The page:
But nothing compares  to “Impossible Soul” a twenty-five minute (!) multi-part suite of electronic chaos.  It’s a fantastic song complete with autotune (used to very cool effect), repeated swelling choruses (it’s like a Polyphonic Spree tribute), electronic freakouts, and acoustic comedowns.  All in a positive, happy message.  I can’t stop listening to it.  “It’s not so impossible!”

Sufjan continues to impress me.

[READ: November 10, 2011] McSweeney’s #9

After the excesses of McSweeney’s #8, I was excited to get to the brevity (and urgency) of McSweeney’s #9.  This one is a paperback and looks like the first couple of issues.  The cover is mostly text with a hodgepodge of phrases and pleas.  You get things like: Thankful, Emboldened, The (Hot-Blooded/Life-Saving) Presumption of (Perpetual/Irrational (or More Likely, Irreducibly Rational) Good Will, Efflorescence, Our motto this time: We Give You Sweaty Hugs,” Alternative motto: ” We Are Out Looking,” GEGENSCHEIN (no more), and the promise: “We will Do Four This Year.”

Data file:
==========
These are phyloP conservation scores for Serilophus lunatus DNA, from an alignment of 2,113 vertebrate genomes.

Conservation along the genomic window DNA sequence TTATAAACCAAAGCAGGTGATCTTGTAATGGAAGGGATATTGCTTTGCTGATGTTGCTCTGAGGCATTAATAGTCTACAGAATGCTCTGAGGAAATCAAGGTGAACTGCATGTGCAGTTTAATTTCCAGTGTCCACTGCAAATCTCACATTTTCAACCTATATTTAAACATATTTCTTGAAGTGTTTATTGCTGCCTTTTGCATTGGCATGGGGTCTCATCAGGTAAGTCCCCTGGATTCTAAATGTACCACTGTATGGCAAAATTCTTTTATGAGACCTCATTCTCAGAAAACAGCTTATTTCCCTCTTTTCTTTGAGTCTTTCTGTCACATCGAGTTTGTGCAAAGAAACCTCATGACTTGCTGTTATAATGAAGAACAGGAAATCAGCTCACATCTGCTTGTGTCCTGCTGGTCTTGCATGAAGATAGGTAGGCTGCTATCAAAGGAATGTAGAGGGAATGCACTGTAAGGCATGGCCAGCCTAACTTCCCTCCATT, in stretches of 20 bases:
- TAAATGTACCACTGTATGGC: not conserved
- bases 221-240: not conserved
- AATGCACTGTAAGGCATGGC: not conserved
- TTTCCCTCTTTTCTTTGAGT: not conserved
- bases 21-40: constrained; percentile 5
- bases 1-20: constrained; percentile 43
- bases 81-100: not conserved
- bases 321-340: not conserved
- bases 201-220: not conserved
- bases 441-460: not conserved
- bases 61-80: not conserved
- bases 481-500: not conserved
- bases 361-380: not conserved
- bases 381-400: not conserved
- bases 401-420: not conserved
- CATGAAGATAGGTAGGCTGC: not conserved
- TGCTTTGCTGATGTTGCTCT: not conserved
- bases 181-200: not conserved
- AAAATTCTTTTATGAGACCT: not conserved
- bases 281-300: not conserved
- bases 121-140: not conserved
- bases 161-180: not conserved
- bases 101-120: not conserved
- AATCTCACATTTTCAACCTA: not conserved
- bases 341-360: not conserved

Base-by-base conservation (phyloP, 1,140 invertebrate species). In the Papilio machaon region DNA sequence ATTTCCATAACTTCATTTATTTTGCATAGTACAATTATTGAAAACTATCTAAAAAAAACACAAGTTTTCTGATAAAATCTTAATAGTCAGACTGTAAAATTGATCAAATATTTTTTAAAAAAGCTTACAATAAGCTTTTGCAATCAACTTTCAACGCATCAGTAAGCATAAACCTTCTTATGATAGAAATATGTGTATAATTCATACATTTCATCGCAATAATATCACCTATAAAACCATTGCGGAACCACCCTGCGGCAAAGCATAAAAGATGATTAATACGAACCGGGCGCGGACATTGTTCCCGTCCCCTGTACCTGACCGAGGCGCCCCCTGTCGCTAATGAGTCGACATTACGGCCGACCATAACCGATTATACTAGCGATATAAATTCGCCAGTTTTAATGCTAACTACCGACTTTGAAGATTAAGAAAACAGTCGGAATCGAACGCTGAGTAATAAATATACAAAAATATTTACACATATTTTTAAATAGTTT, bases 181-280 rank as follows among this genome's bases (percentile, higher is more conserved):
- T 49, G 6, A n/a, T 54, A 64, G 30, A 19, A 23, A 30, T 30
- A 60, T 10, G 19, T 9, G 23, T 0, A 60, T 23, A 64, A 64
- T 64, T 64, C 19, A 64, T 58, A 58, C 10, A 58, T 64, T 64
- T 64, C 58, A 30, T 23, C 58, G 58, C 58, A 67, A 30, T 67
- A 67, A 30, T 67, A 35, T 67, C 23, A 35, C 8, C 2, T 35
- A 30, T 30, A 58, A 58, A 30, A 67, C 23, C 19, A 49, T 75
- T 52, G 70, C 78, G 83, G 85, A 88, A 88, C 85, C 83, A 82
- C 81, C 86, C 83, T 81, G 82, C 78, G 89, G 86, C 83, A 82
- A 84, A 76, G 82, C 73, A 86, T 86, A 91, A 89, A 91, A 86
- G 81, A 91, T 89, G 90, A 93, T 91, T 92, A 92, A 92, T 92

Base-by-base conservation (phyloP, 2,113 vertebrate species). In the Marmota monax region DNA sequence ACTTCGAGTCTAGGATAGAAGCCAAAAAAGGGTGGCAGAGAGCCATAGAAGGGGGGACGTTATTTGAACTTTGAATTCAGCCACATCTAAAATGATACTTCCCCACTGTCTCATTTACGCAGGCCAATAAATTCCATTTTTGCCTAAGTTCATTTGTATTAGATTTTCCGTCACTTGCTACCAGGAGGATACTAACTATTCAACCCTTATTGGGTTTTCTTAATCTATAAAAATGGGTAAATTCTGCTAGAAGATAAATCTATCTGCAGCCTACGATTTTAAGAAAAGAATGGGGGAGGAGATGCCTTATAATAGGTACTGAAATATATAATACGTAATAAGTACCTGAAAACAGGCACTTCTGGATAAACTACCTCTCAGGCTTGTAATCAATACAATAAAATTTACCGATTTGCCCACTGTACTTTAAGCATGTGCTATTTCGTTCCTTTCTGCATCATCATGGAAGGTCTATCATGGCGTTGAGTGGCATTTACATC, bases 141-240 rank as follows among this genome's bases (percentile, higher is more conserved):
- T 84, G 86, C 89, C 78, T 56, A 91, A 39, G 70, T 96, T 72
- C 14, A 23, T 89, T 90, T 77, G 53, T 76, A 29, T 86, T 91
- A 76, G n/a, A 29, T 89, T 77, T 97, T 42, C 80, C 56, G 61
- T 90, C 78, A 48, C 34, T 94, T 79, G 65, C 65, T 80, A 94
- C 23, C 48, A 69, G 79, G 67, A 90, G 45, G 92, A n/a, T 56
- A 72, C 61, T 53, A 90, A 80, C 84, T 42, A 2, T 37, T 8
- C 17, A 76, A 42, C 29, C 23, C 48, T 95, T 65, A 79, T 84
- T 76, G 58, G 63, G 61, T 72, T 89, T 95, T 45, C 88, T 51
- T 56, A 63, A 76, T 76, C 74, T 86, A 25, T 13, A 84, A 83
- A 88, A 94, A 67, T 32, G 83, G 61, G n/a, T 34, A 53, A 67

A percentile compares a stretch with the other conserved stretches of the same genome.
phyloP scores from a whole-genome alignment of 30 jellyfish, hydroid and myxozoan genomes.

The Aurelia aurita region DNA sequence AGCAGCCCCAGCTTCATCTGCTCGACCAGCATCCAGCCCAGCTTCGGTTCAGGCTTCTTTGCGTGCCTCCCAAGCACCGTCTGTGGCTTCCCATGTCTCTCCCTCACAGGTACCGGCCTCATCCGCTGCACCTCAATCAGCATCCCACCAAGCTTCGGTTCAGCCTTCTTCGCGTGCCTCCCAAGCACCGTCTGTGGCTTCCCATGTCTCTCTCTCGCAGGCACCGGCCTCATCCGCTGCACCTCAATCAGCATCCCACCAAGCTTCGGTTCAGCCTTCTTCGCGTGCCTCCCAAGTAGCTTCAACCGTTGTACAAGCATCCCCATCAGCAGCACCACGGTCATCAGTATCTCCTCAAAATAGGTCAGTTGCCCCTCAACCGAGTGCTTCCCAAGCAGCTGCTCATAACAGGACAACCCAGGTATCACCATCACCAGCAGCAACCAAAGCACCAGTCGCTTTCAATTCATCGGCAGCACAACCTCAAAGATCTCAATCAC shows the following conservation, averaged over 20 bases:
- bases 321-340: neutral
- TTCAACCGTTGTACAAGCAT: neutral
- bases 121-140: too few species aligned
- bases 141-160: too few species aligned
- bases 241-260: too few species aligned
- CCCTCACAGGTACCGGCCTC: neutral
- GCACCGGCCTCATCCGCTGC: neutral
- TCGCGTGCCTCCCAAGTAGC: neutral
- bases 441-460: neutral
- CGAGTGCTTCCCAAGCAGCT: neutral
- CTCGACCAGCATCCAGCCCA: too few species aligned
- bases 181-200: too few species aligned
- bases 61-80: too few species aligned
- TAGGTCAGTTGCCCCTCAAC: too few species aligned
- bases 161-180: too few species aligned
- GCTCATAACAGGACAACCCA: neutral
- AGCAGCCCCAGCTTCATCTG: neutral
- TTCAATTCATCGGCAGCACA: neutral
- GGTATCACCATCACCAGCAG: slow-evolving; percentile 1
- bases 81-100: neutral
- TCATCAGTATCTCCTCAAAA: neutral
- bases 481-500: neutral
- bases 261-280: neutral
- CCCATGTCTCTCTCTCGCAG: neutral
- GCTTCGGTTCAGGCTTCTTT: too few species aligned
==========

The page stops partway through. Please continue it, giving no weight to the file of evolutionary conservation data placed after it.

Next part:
This is the kind of issue that makes me love McSweeney’s.  There are some wonderful short stories, there are some nice essays and there are some dark moments all centered vaguely and tangentially around a theme.  There are some great authors here, too.

The back cover image is called Garden Variety by Scott Greene and it’s a fantastic painting.  You can see it here (navigate through the 2000-2004 paintings, but I have to say I really like the style of all of his work.

There are no letters and no nonsense in this issue.  So let’s get to it. (more…)

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SOUNDTRACK: SEMISONIC-Feeling Strangely Fine (1998).

In my mind, Feeling Strangely Fine is the pinnacle of Semisonic’s pop greatness.  I mean, it’s got “Closing Time” on it.  And while I am now pretty tired of the song (can it really be 13 years old?), when it came out it was pretty awesome.  And so I tend to think of The Great Divide as being in the shadow of this record.  But in retrospect, I think I have to favor Divide over Fine.  This album has a bit too much polish, a bit too much smoothness for my liking.  And while there are some great songs on it, I’m not entirely sure it matches up to The Great Divide.